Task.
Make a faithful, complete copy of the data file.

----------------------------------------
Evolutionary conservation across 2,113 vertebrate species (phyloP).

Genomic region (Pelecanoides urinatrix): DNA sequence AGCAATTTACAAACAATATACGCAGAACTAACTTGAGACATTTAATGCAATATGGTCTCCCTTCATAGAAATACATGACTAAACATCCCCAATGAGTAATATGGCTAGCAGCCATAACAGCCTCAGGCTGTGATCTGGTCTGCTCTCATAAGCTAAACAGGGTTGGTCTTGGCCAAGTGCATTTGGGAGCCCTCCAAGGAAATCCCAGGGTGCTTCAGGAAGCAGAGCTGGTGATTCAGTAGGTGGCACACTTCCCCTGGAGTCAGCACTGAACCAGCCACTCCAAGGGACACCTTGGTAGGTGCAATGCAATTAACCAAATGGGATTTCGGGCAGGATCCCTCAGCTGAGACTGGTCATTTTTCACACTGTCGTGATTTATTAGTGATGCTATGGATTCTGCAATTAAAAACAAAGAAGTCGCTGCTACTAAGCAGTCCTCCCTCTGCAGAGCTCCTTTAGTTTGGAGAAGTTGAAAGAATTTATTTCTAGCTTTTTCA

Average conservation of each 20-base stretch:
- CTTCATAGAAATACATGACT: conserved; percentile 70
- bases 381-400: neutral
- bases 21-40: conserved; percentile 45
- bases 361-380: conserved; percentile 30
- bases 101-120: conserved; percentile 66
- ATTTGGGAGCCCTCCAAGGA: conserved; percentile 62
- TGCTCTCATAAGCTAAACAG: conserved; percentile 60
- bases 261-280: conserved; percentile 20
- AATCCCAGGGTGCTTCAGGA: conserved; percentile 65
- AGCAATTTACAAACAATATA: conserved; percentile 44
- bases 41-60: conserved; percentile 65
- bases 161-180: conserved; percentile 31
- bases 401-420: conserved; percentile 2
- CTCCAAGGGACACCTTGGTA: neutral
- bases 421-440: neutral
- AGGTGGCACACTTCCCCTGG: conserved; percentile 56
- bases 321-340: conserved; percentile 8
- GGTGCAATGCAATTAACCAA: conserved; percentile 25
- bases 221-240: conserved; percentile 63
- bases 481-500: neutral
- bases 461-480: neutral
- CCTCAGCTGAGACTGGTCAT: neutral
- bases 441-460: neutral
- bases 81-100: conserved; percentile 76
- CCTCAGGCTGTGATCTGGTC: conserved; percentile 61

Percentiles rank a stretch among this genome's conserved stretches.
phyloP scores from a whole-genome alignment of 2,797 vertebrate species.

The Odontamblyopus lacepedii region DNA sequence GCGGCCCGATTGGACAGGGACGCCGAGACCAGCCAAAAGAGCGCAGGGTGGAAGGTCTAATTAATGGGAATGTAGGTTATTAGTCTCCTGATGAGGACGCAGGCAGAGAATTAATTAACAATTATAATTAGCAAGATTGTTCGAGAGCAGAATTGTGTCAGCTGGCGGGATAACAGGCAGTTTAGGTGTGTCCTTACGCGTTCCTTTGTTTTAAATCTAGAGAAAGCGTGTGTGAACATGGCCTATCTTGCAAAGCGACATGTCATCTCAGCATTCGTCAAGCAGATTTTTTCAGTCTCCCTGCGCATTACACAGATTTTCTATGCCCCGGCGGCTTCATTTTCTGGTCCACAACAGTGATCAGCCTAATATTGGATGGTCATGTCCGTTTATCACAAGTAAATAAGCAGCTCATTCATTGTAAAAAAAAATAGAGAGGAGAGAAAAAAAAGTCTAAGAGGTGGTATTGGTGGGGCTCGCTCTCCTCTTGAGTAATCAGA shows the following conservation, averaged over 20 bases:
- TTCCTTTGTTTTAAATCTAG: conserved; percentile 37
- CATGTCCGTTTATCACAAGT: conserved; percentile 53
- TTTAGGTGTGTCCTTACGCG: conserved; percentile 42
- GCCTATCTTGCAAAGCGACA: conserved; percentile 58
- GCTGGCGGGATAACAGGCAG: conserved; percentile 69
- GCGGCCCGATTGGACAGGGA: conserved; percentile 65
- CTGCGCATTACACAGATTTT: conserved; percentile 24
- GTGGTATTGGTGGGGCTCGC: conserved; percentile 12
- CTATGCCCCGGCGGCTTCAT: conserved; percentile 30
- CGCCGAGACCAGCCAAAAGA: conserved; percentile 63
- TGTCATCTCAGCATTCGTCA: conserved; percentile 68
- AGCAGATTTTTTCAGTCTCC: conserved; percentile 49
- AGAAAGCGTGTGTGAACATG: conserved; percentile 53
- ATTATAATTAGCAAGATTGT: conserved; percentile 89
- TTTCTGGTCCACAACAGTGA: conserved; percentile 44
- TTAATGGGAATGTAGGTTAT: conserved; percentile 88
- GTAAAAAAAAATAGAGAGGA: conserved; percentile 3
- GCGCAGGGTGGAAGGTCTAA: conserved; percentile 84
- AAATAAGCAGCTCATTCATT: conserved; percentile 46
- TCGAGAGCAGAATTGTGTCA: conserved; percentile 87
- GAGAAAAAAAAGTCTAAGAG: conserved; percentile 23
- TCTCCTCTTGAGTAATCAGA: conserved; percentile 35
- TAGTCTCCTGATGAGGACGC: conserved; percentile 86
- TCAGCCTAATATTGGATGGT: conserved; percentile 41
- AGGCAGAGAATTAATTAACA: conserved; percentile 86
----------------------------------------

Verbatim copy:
Evolutionary conservation across 2,113 vertebrate species (phyloP).

Genomic region (Pelecanoides urinatrix): DNA sequence AGCAATTTACAAACAATATACGCAGAACTAACTTGAGACATTTAATGCAATATGGTCTCCCTTCATAGAAATACATGACTAAACATCCCCAATGAGTAATATGGCTAGCAGCCATAACAGCCTCAGGCTGTGATCTGGTCTGCTCTCATAAGCTAAACAGGGTTGGTCTTGGCCAAGTGCATTTGGGAGCCCTCCAAGGAAATCCCAGGGTGCTTCAGGAAGCAGAGCTGGTGATTCAGTAGGTGGCACACTTCCCCTGGAGTCAGCACTGAACCAGCCACTCCAAGGGACACCTTGGTAGGTGCAATGCAATTAACCAAATGGGATTTCGGGCAGGATCCCTCAGCTGAGACTGGTCATTTTTCACACTGTCGTGATTTATTAGTGATGCTATGGATTCTGCAATTAAAAACAAAGAAGTCGCTGCTACTAAGCAGTCCTCCCTCTGCAGAGCTCCTTTAGTTTGGAGAAGTTGAAAGAATTTATTTCTAGCTTTTTCA

Average conservation of each 20-base stretch:
- CTTCATAGAAATACATGACT: conserved; percentile 70
- bases 381-400: neutral
- bases 21-40: conserved; percentile 45
- bases 361-380: conserved; percentile 30
- bases 101-120: conserved; percentile 66
- ATTTGGGAGCCCTCCAAGGA: conserved; percentile 62
- TGCTCTCATAAGCTAAACAG: conserved; percentile 60
- bases 261-280: conserved; percentile 20
- AATCCCAGGGTGCTTCAGGA: conserved; percentile 65
- AGCAATTTACAAACAATATA: conserved; percentile 44
- bases 41-60: conserved; percentile 65
- bases 161-180: conserved; percentile 31
- bases 401-420: conserved; percentile 2
- CTCCAAGGGACACCTTGGTA: neutral
- bases 421-440: neutral
- AGGTGGCACACTTCCCCTGG: conserved; percentile 56
- bases 321-340: conserved; percentile 8
- GGTGCAATGCAATTAACCAA: conserved; percentile 25
- bases 221-240: conserved; percentile 63
- bases 481-500: neutral
- bases 461-480: neutral
- CCTCAGCTGAGACTGGTCAT: neutral
- bases 441-460: neutral
- bases 81-100: conserved; percentile 76
- CCTCAGGCTGTGATCTGGTC: conserved; percentile 61

Percentiles rank a stretch among this genome's conserved stretches.
phyloP scores from a whole-genome alignment of 2,797 vertebrate species.

The Odontamblyopus lacepedii region DNA sequence GCGGCCCGATTGGACAGGGACGCCGAGACCAGCCAAAAGAGCGCAGGGTGGAAGGTCTAATTAATGGGAATGTAGGTTATTAGTCTCCTGATGAGGACGCAGGCAGAGAATTAATTAACAATTATAATTAGCAAGATTGTTCGAGAGCAGAATTGTGTCAGCTGGCGGGATAACAGGCAGTTTAGGTGTGTCCTTACGCGTTCCTTTGTTTTAAATCTAGAGAAAGCGTGTGTGAACATGGCCTATCTTGCAAAGCGACATGTCATCTCAGCATTCGTCAAGCAGATTTTTTCAGTCTCCCTGCGCATTACACAGATTTTCTATGCCCCGGCGGCTTCATTTTCTGGTCCACAACAGTGATCAGCCTAATATTGGATGGTCATGTCCGTTTATCACAAGTAAATAAGCAGCTCATTCATTGTAAAAAAAAATAGAGAGGAGAGAAAAAAAAGTCTAAGAGGTGGTATTGGTGGGGCTCGCTCTCCTCTTGAGTAATCAGA shows the following conservation, averaged over 20 bases:
- TTCCTTTGTTTTAAATCTAG: conserved; percentile 37
- CATGTCCGTTTATCACAAGT: conserved; percentile 53
- TTTAGGTGTGTCCTTACGCG: conserved; percentile 42
- GCCTATCTTGCAAAGCGACA: conserved; percentile 58
- GCTGGCGGGATAACAGGCAG: conserved; percentile 69
- GCGGCCCGATTGGACAGGGA: conserved; percentile 65
- CTGCGCATTACACAGATTTT: conserved; percentile 24
- GTGGTATTGGTGGGGCTCGC: conserved; percentile 12
- CTATGCCCCGGCGGCTTCAT: conserved; percentile 30
- CGCCGAGACCAGCCAAAAGA: conserved; percentile 63
- TGTCATCTCAGCATTCGTCA: conserved; percentile 68
- AGCAGATTTTTTCAGTCTCC: conserved; percentile 49
- AGAAAGCGTGTGTGAACATG: conserved; percentile 53
- ATTATAATTAGCAAGATTGT: conserved; percentile 89
- TTTCTGGTCCACAACAGTGA: conserved; percentile 44
- TTAATGGGAATGTAGGTTAT: conserved; percentile 88
- GTAAAAAAAAATAGAGAGGA: conserved; percentile 3
- GCGCAGGGTGGAAGGTCTAA: conserved; percentile 84
- AAATAAGCAGCTCATTCATT: conserved; percentile 46
- TCGAGAGCAGAATTGTGTCA: conserved; percentile 87
- GAGAAAAAAAAGTCTAAGAG: conserved; percentile 23
- TCTCCTCTTGAGTAATCAGA: conserved; percentile 35
- TAGTCTCCTGATGAGGACGC: conserved; percentile 86
- TCAGCCTAATATTGGATGGT: conserved; percentile 41
- AGGCAGAGAATTAATTAACA: conserved; percentile 86